Is casein bad for health?

Some feel very strongly that it is. Others disagree, and to be fair, there probably hasn’t been a dispositive study performed yet as studies like The China Study are based on population level questionnaires. Rather than proving a causal relationship, they establish correlations between variables. However, there is reason for some concern. T. Colin Campbell and his team showed us that tumor growth in rats increased when fed a diet containing more than 10% casein, and shrunk when the dietary casein levels fell below 5%. 6 While The China Study wholeheartedly advocates for a plant-based diet and total removal of dairy and other animal products, let’s take a look at the type of casein that may be the biggest problem — genetic variants of the beta-casein — and whether cow, sheep, or goat dairy share the same levels of the same types of caseins.

A1 and A2 beta-casein variants

Casein proteinWhat it does
A1 beta-caseinReleases beta-casomorphin-7 during digestion, which has been linked to type 1 diabetes, heart disease, infant death, autism and digestive problems
A2 beta-caseinDifferent from A1 beta-casein by one amino acid and generally thought to be safe; most commonly found in cows in Africa and Asia

A1 beta-casein seems to be the worst

The beta-casein in mammal milk has two variants, A1 and A2. However, A1 beta-casein is the only casein that creates beta-casomorphin-7, a naturally occurring opioid peptide and direct histamine releaser that can be a risk factor for heart disease, type 1 diabetes, and sudden infant death syndrome. 7 When breeds of cattle in a particular region don’t change for over 50 years, heart disease mortality rates have correlated with the consumption of A1 beta-casein. 8 In another study, infants fed with formula containing cow milk during the first three months of their life showed a delay in psychomotor development and heightened muscle tone. Breastfeeding over artificial feeding (with A1 beta-casein cow’s milk) may reduce the risk of delayed development and related disorders, like autism. 9 Digestion of A1 beta-casein, at the least, can lead to some adverse gastrointestinal effects that resemble lactose intolerance. In one double-blind study, 45 subjects drank milk with both variants of casein, along with milk that only contained A2 beta-casein. 10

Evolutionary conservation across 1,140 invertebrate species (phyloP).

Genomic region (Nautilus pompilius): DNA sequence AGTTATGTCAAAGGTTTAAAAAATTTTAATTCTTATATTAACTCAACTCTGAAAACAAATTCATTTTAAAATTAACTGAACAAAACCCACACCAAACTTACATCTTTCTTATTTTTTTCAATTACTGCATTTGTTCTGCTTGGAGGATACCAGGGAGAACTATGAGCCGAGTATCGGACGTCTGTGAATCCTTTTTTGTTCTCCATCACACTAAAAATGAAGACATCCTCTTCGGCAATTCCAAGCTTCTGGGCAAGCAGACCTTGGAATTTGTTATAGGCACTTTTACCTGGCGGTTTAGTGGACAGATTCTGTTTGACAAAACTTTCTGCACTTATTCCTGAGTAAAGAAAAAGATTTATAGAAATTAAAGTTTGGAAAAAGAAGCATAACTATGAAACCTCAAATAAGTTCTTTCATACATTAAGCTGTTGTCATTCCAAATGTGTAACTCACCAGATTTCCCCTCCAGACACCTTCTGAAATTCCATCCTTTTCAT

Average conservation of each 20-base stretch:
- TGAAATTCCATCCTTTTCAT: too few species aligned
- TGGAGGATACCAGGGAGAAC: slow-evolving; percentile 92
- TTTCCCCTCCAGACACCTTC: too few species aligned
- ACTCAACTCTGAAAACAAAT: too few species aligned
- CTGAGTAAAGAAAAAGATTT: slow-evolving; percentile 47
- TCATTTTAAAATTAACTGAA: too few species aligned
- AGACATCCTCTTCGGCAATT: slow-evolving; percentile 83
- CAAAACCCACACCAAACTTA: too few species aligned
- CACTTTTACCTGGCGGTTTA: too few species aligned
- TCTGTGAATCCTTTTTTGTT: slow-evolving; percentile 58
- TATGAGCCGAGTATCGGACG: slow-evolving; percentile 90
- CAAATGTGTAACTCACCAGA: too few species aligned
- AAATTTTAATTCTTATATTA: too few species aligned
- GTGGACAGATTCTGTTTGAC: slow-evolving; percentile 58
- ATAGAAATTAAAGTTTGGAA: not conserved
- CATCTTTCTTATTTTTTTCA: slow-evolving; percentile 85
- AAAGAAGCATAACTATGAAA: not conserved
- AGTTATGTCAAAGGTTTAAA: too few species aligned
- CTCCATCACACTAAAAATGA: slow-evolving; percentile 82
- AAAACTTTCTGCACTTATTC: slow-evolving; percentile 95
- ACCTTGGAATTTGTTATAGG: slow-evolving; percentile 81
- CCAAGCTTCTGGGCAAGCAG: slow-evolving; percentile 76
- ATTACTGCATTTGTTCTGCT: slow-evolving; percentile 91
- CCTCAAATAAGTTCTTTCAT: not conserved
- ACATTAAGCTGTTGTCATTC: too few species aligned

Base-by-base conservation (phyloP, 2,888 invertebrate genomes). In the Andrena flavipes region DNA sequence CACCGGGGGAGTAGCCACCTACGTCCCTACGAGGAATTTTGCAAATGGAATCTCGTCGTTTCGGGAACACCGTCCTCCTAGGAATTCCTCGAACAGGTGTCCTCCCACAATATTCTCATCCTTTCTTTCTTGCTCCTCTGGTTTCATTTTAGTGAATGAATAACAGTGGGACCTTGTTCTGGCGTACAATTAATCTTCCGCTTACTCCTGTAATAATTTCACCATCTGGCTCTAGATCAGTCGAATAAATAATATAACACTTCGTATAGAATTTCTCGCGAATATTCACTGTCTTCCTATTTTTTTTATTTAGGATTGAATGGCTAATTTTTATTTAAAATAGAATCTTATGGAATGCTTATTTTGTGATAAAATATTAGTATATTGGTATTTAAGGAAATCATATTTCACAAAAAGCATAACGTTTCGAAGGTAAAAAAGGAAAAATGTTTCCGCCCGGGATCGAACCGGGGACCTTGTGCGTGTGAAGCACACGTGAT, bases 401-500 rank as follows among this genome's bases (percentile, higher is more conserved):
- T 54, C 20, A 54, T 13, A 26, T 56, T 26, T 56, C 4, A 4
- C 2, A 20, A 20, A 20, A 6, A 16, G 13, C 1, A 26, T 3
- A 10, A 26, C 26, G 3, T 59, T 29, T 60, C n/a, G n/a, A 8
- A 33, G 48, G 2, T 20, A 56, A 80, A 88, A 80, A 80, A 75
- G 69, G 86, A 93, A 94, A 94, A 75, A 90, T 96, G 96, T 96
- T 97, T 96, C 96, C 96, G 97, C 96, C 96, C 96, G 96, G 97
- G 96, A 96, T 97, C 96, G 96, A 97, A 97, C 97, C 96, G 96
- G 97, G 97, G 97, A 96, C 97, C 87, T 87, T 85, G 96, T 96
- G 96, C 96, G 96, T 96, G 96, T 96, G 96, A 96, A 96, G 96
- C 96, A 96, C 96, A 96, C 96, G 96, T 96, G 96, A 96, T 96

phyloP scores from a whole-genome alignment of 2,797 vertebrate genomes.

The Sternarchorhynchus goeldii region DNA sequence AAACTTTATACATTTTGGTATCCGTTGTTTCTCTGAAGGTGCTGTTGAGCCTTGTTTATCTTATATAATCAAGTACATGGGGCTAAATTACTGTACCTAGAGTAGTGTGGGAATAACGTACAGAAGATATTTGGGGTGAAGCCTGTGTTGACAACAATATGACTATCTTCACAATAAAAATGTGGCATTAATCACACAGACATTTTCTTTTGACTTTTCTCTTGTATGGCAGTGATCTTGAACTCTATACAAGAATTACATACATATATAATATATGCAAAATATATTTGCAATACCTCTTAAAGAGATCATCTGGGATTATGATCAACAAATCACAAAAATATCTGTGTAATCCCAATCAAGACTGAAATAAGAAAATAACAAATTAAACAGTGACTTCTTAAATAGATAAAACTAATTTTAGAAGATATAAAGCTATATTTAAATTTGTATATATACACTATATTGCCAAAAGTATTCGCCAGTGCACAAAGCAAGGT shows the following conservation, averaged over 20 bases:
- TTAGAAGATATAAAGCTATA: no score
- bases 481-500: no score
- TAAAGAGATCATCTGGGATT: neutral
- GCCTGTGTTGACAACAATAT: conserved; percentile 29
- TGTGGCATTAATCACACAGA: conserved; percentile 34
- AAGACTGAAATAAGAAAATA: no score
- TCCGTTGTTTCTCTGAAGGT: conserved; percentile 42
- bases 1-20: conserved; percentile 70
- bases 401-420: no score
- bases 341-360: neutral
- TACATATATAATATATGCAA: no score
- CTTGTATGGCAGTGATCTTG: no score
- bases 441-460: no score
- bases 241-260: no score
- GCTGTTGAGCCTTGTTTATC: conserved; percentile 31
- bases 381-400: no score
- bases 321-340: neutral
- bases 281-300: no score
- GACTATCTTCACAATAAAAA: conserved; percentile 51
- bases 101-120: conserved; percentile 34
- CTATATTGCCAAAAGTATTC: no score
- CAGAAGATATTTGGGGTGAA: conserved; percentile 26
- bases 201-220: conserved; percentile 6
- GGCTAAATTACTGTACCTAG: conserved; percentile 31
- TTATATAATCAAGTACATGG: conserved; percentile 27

Compared with milk containing only A2 β-casein, the consumption of milk containing both β-casein types was associated with significantly greater PD3 [post-dairy digestive discomfort] symptoms; higher concentrations of inflammation-related biomarkers and β-casomorphin-7; longer gastrointestinal transit times and lower levels of short-chain fatty acids; and increased response time and error rate on the SCIT. Consumption of milk containing both β-casein types was associated with worsening of PD3 symptoms relative to baseline in lactose tolerant and lactose intolerant subjects. Consumption of milk containing only A2 β-casein did not aggravate PD3 symptoms relative to baseline (i.e., after washout of dairy products) in lactose tolerant and intolerant subjects.
It can be hard to get away from casein. How do you know if the cow’s milk you’re consuming has A1 beta-casein? Milk from cows with the A1A1 genotype of beta-casein represents the main source of beta-casomorphin-7 (the bad stuff). Be sure to also check your nutrition labels: Casein may be lurking in your protein supplements and non-dairy food, as it is used as a whitener or thickening agent. Knowing how and where the cow was raised is a start, but is not practical for most of us. The most effective way to avoid A1 beta-casein is to consume other types of milk.

Does goat milk have casein? What about sheep milk?